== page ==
Hanukkah candles lit up the night on Sunday as community members gathered at Congregation Beit Am in Corvallis for the Jewish Festival of Lights. The first of eight nights was filled with singing, games, jelly-filled donuts and overall schmoozing.
“Obviously we would want to do a huge Hanukkah blowout because we didn’t want people to light candles at home alone again this year,” Rabbi Phil Bressler said. “Some people felt comfortable coming out so we’re trying a hybrid event.”
The holiday commemorates the rededication of the Temple by the Maccabees after their victory over the Syrians.
About 20 people lit their Hanukkiahs in person, and nine others lit theirs over Zoom. People shared their Hanukkiah origin stories with the group, celebrating how they had come from far and wide but were now together in the same place.
The Hanukkiah, which is similar to a menorah but has nine candlesticks instead of seven, is placed from right to left and lit from left to right, with one candle being added each night of Hanukkah at sundown.
“Getting together with family and friends felt more important this year,” community member Jill Stein said. She and her husband, Martin Storksdieck, brought their son to celebrate the holiday and learn about the story of Hanukkah.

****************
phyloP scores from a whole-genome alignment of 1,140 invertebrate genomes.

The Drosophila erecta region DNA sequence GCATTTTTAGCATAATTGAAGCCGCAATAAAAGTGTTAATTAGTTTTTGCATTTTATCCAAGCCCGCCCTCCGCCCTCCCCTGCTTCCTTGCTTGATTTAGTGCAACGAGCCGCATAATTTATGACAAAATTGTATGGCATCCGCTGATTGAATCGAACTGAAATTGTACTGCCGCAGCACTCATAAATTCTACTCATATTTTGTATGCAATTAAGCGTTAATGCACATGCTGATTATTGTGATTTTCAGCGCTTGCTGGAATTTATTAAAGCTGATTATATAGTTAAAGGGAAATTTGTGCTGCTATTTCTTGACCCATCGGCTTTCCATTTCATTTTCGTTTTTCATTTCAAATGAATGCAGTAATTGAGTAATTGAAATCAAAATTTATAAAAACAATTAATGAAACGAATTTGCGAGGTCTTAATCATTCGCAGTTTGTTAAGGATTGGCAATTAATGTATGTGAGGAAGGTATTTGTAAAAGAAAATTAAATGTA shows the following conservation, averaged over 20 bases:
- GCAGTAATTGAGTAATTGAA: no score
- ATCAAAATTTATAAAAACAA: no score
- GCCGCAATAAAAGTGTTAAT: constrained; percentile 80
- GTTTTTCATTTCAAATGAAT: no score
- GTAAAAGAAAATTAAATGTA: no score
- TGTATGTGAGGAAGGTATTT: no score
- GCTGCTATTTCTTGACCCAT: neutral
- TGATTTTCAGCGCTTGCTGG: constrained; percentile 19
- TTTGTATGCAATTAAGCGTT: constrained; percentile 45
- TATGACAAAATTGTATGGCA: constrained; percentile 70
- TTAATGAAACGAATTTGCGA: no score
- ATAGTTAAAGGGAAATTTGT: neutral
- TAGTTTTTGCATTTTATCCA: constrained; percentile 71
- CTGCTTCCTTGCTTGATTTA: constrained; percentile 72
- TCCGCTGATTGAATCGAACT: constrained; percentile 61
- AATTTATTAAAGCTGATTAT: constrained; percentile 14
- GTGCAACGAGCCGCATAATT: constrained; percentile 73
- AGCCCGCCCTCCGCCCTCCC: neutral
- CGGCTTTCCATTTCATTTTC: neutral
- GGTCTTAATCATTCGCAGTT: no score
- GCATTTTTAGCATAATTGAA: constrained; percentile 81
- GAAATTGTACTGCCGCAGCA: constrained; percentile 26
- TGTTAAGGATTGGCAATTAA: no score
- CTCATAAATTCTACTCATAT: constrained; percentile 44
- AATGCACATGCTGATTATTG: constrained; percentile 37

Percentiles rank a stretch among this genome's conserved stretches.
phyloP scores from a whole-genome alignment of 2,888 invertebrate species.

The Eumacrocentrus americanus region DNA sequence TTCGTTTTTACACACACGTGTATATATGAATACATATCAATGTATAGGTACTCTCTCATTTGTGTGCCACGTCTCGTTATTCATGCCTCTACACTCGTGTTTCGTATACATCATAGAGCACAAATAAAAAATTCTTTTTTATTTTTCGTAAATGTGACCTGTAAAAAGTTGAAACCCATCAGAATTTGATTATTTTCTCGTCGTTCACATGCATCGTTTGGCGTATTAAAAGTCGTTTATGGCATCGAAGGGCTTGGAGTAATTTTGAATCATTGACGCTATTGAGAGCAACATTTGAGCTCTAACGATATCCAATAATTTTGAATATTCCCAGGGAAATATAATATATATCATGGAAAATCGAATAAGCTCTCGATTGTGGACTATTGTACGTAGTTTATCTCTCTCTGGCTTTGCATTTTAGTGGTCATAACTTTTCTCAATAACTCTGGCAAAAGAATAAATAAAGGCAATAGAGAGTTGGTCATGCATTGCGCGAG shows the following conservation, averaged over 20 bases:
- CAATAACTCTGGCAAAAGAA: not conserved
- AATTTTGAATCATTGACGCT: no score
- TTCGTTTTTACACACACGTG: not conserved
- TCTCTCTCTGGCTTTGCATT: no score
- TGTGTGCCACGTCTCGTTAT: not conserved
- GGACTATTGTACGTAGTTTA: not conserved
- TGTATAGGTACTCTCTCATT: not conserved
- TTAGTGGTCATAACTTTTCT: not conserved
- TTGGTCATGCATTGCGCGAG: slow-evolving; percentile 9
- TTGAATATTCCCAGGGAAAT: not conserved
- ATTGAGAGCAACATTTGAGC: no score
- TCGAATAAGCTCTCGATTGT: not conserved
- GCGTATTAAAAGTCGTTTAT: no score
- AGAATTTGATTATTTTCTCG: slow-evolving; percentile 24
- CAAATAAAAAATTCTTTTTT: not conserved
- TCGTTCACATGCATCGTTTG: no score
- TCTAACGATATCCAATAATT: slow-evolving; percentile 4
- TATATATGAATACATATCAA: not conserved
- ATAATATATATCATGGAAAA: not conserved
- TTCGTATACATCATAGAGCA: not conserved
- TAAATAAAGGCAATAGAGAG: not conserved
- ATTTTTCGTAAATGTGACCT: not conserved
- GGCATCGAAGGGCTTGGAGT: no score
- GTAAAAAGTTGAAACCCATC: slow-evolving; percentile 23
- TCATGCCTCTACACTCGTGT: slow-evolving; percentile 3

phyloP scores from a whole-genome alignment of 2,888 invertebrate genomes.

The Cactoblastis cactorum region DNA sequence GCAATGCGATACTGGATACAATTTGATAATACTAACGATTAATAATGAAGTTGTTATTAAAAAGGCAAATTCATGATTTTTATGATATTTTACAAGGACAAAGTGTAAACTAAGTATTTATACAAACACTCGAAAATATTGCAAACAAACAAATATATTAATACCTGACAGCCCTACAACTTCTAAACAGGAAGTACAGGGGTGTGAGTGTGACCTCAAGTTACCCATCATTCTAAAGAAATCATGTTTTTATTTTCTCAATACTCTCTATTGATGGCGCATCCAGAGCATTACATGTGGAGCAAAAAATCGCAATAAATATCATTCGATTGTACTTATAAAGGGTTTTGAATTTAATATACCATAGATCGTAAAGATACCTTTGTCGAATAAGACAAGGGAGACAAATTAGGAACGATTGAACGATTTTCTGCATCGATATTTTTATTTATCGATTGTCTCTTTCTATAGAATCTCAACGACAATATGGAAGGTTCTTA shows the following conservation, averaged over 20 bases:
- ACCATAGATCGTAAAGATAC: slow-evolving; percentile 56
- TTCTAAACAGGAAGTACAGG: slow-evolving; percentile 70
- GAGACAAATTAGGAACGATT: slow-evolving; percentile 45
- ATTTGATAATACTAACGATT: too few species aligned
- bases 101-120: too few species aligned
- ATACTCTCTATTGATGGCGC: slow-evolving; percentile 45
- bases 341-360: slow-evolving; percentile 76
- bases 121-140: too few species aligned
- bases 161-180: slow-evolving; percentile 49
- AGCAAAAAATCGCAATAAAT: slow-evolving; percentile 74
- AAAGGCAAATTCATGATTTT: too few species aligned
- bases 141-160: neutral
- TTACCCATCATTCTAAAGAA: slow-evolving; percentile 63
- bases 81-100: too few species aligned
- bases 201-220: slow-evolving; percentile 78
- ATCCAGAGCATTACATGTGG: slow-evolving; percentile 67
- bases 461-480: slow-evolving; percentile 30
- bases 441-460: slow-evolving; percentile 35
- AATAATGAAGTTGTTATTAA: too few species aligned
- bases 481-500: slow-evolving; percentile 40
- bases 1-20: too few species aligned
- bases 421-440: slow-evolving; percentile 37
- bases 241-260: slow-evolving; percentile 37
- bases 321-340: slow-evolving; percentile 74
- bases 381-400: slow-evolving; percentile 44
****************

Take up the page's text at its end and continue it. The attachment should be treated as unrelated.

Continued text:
Bressler brought his guitar and led the group in prayers and joyful music. Voices rang out through masks, and people clapped their hands as traditional songs in Hebrew and English were sung for the first time since last year.
“Every time I hear people singing in a room with me I have a new appreciation for it after two years without,” Bressler said.
Beit Am is a pluralistic synagogue, which means it welcomes people of all different sects of Judaism.
“We try to meet everybody’s needs,” Amy Buccola, community member at Beit Am, said. “This place is filled with a lot of joy.”
The congregation moved into a new building in August of 2019, from its old building on 36th Street to the new one on Circle Boulevard, and this is the second year holding nightly candle lightings over the holiday. Last year, each night was celebrated over Zoom.
After the candles had been lit and songs had been sung, it was time to dig into the sufganiyot, or jelly-filled donuts. Kids spun dreidels — four-sided spinning tops — and read Hanukkah stories while adults caught up after a long time of being apart.
Bressler even created a Hanukkah playlist on Spotify that could be accessed through a QR code, which includes classics like "Oh Hanukkah," "Ma’oz Tzur" and "Sevivon Sov, Sov, Sov."
Beit Am is holding candle lightings each night of Hanukkah at 6:30 p.m. Non-members who would like to participate can do so over Zoom and can contact Susan Howard ahead of time for the link at email@example.com.
Editor's Note: This article has been edited to clarify nonmembers of Beit Am are welcome to participate in Hanukkiah candle-lighting over Zoom.